We are all helping the opposition. We had this conference in Amman to help the opposition unite and expand so that they can represent their case properly at this international conference and deal with the regime counterparts in a way that produces effective results.

Aren’t a lot of Saudi arms going into Syria via Jordan?

I’m not going to address that.

Shouldn’t the U.S. be doing more to help the opposition?

Right now what they are doing is trying to get this political process going.

If the U.S. doesn’t help the opposition, won’t the extremists dominate?

There is a serious danger. While it is up to the Syrian people to decide what their future is, we keep a very close eye on what is happening, especially with the rise of extremist organizations on Syrian soil.

Some in the U.S. have been arguing that Washington should help the opposition because, if not, the extremists will dominate.

Right now you have a golden opportunity that can be seized with an agreement between Russia and the United States. So let’s see where that takes us.

Aren’t the jihadists growing in number? Aren’t there about 6,000 of them?

You hear different names every day.

Some say even the Europeans are worried because some extremists come from there.

Everyone is worried. You don’t want an extremist presence on the ground in a way that is almost institutionalized in the form of a state inside Syria.

Is the Muslim Brotherhood the most organized group there?

Yes, they are organized but you’ve got lots of different organizations.

Do you believe in the creation of a “no fly” zone?

Don’t forget that a no-fly zone or a safe haven requires either international consent or the U.N. Security Council. But it also involves boots on the ground and I think that lots of countries are trying to avoid that. That’s why we have to give our all to this political track.

Is there any strategic planning for what to do with the refugees, since they obviously aren’t going home soon?

In an ideal world, you want the situation in Syria to stabilize itself, to have this transitional governing body, to have security restored to the country and enable the refugees to go back to their homes. But while they are here, serious help is required to maintain them. Nobody is kidding themselves that the refugees are going to go home within two weeks of a political solution.

And then you could have an ethnic war in Syria?

That is exactly what we are trying to avoid. The composition of the Syrian population will give you a clear indication of the potential danger. In Syria, you have six or seven minorities each with more than 6 or 7 percent of the population. The minorities form a majority if you put them all together.

So if they all started fighting each other?

This is why we say the political solution has to be all-inclusive, where each minority has a presence and a role to play in the shaping of the future of Syria.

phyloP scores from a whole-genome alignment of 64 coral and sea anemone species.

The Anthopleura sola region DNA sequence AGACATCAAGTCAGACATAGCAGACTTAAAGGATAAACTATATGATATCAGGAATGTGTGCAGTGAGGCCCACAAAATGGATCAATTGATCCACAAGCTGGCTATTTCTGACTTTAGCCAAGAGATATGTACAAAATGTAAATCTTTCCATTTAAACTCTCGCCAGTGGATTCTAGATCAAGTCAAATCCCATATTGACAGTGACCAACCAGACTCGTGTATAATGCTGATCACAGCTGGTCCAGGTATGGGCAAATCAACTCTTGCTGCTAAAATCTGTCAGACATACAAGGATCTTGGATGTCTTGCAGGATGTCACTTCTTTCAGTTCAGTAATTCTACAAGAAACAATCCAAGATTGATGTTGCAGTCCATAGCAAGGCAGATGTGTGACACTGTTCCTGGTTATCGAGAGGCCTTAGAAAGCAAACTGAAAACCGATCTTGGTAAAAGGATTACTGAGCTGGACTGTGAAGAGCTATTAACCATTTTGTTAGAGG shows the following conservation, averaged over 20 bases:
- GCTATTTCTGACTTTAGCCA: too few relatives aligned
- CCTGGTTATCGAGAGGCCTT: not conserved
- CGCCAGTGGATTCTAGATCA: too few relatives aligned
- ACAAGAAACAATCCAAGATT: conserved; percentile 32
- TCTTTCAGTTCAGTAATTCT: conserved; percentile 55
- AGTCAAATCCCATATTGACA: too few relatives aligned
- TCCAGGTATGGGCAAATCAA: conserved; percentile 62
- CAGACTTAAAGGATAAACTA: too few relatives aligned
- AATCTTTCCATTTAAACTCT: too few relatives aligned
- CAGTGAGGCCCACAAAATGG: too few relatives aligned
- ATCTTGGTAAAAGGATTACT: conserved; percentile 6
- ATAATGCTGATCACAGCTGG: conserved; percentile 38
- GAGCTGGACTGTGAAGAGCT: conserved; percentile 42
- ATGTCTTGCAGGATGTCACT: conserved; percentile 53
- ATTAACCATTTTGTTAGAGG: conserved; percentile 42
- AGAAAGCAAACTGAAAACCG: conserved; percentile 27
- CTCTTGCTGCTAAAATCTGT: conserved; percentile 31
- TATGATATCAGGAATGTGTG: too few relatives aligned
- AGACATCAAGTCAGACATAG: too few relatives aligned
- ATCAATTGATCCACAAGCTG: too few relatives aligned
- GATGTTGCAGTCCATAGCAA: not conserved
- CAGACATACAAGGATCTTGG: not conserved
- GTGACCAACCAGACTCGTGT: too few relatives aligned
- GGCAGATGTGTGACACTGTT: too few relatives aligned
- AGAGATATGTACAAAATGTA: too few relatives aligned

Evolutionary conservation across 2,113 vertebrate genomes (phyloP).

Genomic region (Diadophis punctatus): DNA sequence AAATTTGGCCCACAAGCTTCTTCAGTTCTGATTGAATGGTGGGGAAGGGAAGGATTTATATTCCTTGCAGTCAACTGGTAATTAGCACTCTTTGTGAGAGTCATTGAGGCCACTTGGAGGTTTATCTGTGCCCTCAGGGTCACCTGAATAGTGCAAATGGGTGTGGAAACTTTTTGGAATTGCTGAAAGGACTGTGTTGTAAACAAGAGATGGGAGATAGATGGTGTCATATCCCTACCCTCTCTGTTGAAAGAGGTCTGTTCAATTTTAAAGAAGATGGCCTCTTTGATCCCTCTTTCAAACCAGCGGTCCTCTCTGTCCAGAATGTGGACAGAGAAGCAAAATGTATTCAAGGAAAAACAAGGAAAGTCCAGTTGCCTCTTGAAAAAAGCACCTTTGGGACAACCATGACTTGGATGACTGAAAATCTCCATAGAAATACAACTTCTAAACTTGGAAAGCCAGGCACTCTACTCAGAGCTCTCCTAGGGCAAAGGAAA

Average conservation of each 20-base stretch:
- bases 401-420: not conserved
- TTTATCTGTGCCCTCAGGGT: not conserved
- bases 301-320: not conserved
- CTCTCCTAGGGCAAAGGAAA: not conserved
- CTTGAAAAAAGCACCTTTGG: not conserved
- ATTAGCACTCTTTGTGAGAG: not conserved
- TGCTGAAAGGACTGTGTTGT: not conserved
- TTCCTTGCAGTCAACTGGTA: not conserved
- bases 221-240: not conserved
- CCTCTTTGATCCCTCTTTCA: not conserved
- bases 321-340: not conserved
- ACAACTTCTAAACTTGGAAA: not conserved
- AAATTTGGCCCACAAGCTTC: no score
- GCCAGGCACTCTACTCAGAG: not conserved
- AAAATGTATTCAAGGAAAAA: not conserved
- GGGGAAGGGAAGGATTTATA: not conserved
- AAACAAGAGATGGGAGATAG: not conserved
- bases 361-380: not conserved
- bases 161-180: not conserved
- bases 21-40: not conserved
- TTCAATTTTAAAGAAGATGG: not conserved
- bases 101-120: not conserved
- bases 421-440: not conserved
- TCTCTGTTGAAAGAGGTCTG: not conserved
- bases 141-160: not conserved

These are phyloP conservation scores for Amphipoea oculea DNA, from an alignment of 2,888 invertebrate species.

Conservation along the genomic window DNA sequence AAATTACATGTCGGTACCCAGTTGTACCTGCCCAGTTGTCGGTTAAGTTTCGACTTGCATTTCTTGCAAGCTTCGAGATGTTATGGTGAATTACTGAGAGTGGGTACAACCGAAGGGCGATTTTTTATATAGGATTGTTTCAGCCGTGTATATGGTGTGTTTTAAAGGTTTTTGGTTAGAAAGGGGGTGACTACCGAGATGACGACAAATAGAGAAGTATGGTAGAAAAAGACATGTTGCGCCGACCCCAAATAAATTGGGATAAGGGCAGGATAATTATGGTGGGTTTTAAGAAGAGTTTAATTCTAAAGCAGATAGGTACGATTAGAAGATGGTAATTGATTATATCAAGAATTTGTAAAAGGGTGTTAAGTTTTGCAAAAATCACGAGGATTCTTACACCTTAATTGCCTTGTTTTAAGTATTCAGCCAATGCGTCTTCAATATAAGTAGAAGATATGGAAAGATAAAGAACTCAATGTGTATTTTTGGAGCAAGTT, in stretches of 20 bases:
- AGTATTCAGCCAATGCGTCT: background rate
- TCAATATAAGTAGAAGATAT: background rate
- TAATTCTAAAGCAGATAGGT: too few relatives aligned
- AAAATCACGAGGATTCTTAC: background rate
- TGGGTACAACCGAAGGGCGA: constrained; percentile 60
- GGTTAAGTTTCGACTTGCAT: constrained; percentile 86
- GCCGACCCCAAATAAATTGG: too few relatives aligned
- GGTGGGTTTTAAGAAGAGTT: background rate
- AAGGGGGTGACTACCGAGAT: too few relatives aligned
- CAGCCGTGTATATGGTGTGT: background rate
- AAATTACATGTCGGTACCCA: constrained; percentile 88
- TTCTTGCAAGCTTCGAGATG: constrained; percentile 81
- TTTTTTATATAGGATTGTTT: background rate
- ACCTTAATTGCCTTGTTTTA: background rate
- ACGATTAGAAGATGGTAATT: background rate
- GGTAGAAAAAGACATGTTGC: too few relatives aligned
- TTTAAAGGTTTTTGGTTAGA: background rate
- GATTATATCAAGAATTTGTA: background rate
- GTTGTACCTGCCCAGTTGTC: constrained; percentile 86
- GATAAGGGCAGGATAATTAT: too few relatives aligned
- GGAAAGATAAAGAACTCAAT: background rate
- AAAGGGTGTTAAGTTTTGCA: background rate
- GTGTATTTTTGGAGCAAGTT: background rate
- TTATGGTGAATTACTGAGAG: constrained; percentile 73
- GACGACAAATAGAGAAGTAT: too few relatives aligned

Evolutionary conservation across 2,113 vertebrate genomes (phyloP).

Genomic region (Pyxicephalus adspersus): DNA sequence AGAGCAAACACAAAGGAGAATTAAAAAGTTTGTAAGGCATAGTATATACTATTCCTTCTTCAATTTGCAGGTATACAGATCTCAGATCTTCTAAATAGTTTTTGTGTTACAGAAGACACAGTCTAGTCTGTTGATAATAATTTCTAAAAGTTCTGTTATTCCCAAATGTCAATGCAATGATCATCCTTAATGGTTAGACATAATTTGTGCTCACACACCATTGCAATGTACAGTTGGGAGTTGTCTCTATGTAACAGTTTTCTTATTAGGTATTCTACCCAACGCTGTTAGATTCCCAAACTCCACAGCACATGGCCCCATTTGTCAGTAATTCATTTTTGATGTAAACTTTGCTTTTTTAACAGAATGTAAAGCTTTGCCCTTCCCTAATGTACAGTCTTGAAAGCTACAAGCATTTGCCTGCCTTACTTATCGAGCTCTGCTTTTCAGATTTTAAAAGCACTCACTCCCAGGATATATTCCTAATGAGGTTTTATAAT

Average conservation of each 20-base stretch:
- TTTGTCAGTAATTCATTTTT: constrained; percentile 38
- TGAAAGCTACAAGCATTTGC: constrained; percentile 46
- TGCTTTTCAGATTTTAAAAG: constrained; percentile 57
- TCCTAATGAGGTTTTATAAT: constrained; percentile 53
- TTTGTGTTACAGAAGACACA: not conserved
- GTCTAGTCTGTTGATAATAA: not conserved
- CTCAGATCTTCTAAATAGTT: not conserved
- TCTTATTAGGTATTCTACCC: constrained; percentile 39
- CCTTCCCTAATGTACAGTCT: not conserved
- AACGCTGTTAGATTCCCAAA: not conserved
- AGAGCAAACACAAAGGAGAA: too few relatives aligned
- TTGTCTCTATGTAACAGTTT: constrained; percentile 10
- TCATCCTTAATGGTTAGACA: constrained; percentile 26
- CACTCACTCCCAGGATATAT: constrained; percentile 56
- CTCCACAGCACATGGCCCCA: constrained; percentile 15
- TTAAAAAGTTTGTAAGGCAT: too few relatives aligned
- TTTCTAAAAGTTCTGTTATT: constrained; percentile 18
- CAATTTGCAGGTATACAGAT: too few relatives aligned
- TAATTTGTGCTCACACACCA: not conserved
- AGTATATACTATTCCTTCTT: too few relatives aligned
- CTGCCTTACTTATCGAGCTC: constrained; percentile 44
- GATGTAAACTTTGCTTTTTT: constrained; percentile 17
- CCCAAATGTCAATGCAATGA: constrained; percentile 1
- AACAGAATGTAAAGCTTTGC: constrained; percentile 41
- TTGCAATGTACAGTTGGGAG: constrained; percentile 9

That’s why the opposition has to be united and expanded in a way that guarantees this.

What do you think about the reported use of chemical weapons in Syria?

I think there are indications that they were used, but people are trying to ascertain why and where and how. And that’s bad news, especially for countries neighboring Syria.

You also have a deficit problem.

Absolutely. We have a serious challenge to our economy. People forget that Jordan imports 96 percent of its energy.

How much was imported before Egypt cut off the gas pipeline?

With Egypt it’s two things. In 2011, the pipeline was being bombed every now and then. The result was that in 2011, we lost 155 days of gas, at a cost of $5 million a day. For a small economy like Jordan this actually matters. In 2012, t here were no major incidents of blowing up the pipeline but the Egyptians brought down the supply at times to zero. It was brought up, but it never actually reached the agreed-upon quantities.

If there is something that keeps us up at night, it’s the price of oil. Every one-dollar increase in the price of a barrel of oil translates into a $40 million extra burden on our budget every year. Energy is our nightmare.

Do you need more international assistance?

We certainly need more international assistance.

As foreign minister, what do you spend most of your time worrying about?

Instability in the region. But one thing we haven’t addressed is the Palestinian-Israeli peace process. We are encouraged by this new enthusiasm and dedication that we’re seeing from President Obama and Secretary Kerry.

Do you think an agreement is possible under these circumstances?

In the absence of a viable solution to the Arab-Israeli conflict, at the core of which is the Palestinian-Israeli thing, this region will continue to face further instability. This is a root cause of instability . . . that needs to be resolved.

The Israelis see the instability in Egypt and Syria and the region; do you believe this is the moment they’ll come to an agreement with the Palestinians?

I think Israel’s future security depends on the establishment of a Palestinian state that is viable and brings security not just for Israel but for the whole region.